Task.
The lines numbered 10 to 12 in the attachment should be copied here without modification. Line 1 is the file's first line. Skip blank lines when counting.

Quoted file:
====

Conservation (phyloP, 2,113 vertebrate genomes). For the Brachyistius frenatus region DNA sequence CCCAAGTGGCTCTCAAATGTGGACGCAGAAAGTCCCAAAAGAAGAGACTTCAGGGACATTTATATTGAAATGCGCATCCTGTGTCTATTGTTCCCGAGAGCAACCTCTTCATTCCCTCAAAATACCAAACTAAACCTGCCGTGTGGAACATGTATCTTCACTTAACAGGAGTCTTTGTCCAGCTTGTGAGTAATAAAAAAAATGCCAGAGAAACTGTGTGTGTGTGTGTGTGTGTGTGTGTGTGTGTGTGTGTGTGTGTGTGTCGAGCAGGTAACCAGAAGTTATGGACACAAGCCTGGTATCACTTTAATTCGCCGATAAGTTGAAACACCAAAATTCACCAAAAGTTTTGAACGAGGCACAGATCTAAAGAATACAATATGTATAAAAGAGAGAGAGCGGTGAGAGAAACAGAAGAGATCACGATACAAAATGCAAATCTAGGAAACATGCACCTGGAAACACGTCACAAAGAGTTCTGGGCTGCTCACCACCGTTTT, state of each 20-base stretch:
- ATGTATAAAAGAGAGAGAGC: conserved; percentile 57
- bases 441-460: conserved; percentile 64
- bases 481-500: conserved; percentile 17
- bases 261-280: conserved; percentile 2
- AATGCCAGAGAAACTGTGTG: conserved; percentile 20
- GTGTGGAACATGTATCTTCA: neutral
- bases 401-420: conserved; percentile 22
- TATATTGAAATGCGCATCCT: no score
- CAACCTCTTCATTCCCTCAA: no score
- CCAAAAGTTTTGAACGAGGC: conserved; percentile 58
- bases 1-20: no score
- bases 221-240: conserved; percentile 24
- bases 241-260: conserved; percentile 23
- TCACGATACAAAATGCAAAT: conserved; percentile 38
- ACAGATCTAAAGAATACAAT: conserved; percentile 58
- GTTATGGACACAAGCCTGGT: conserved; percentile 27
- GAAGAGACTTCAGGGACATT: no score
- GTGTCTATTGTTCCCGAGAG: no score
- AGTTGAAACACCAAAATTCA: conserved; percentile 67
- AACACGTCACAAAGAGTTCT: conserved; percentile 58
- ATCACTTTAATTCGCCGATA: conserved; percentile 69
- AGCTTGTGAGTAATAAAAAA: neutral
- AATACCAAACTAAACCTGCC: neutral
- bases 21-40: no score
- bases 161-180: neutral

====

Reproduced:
- CAACCTCTTCATTCCCTCAA: no score
- CCAAAAGTTTTGAACGAGGC: conserved; percentile 58
- bases 1-20: no score